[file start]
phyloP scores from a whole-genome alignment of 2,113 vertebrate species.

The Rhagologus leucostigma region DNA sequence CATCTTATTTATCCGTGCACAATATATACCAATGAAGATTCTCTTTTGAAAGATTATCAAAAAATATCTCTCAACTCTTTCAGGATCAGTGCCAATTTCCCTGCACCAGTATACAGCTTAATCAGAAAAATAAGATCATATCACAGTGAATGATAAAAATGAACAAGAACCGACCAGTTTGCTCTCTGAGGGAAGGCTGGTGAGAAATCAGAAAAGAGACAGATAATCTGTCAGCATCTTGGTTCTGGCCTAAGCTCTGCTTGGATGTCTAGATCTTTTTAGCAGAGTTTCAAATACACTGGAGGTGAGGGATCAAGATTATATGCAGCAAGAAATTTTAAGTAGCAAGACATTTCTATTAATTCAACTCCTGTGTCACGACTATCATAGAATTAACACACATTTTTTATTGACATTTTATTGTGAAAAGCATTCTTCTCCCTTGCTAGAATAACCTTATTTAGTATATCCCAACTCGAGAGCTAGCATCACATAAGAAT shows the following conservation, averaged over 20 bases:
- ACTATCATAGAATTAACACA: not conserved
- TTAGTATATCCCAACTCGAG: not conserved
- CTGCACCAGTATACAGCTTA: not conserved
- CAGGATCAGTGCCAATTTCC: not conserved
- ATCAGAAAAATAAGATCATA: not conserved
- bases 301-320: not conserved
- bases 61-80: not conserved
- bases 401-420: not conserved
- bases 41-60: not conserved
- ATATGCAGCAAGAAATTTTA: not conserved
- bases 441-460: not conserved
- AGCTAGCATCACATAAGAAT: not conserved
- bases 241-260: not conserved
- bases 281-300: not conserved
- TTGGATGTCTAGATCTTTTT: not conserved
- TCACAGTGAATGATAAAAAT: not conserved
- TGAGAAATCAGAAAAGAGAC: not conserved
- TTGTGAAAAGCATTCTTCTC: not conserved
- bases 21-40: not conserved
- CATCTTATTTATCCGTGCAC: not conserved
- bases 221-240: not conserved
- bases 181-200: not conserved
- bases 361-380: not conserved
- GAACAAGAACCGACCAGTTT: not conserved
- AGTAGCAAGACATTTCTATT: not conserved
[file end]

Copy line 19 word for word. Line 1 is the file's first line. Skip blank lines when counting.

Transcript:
- TGAGAAATCAGAAAAGAGAC: not conserved